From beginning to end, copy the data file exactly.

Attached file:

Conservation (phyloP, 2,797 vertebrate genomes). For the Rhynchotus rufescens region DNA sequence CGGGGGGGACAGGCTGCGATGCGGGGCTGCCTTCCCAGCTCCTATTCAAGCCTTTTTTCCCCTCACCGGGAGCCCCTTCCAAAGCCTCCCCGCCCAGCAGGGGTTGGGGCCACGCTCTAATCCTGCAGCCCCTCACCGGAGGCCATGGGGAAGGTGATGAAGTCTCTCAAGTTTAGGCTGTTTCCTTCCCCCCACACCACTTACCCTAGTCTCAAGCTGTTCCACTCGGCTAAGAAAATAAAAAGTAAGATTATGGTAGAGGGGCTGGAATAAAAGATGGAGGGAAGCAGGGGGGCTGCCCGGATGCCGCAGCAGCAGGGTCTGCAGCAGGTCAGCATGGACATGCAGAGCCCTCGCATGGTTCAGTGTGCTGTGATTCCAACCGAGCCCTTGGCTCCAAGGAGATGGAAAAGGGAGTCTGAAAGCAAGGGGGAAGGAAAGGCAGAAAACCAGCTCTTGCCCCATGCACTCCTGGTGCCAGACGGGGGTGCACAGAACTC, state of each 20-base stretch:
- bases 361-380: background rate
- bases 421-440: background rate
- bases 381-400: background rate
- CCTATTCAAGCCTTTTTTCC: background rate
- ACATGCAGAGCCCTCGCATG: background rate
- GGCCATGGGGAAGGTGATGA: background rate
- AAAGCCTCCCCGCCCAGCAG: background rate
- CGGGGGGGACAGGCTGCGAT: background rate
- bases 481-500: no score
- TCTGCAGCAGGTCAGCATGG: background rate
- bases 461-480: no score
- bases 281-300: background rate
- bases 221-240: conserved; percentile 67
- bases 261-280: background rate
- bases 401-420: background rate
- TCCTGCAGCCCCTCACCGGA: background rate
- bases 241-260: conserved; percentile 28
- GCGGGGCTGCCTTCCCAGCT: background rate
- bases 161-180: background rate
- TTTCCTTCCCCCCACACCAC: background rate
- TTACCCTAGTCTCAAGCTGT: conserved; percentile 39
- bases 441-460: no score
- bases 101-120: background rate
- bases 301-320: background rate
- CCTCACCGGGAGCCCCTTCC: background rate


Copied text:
Conservation (phyloP, 2,797 vertebrate genomes). For the Rhynchotus rufescens region DNA sequence CGGGGGGGACAGGCTGCGATGCGGGGCTGCCTTCCCAGCTCCTATTCAAGCCTTTTTTCCCCTCACCGGGAGCCCCTTCCAAAGCCTCCCCGCCCAGCAGGGGTTGGGGCCACGCTCTAATCCTGCAGCCCCTCACCGGAGGCCATGGGGAAGGTGATGAAGTCTCTCAAGTTTAGGCTGTTTCCTTCCCCCCACACCACTTACCCTAGTCTCAAGCTGTTCCACTCGGCTAAGAAAATAAAAAGTAAGATTATGGTAGAGGGGCTGGAATAAAAGATGGAGGGAAGCAGGGGGGCTGCCCGGATGCCGCAGCAGCAGGGTCTGCAGCAGGTCAGCATGGACATGCAGAGCCCTCGCATGGTTCAGTGTGCTGTGATTCCAACCGAGCCCTTGGCTCCAAGGAGATGGAAAAGGGAGTCTGAAAGCAAGGGGGAAGGAAAGGCAGAAAACCAGCTCTTGCCCCATGCACTCCTGGTGCCAGACGGGGGTGCACAGAACTC, state of each 20-base stretch:
- bases 361-380: background rate
- bases 421-440: background rate
- bases 381-400: background rate
- CCTATTCAAGCCTTTTTTCC: background rate
- ACATGCAGAGCCCTCGCATG: background rate
- GGCCATGGGGAAGGTGATGA: background rate
- AAAGCCTCCCCGCCCAGCAG: background rate
- CGGGGGGGACAGGCTGCGAT: background rate
- bases 481-500: no score
- TCTGCAGCAGGTCAGCATGG: background rate
- bases 461-480: no score
- bases 281-300: background rate
- bases 221-240: conserved; percentile 67
- bases 261-280: background rate
- bases 401-420: background rate
- TCCTGCAGCCCCTCACCGGA: background rate
- bases 241-260: conserved; percentile 28
- GCGGGGCTGCCTTCCCAGCT: background rate
- bases 161-180: background rate
- TTTCCTTCCCCCCACACCAC: background rate
- TTACCCTAGTCTCAAGCTGT: conserved; percentile 39
- bases 441-460: no score
- bases 101-120: background rate
- bases 301-320: background rate
- CCTCACCGGGAGCCCCTTCC: background rate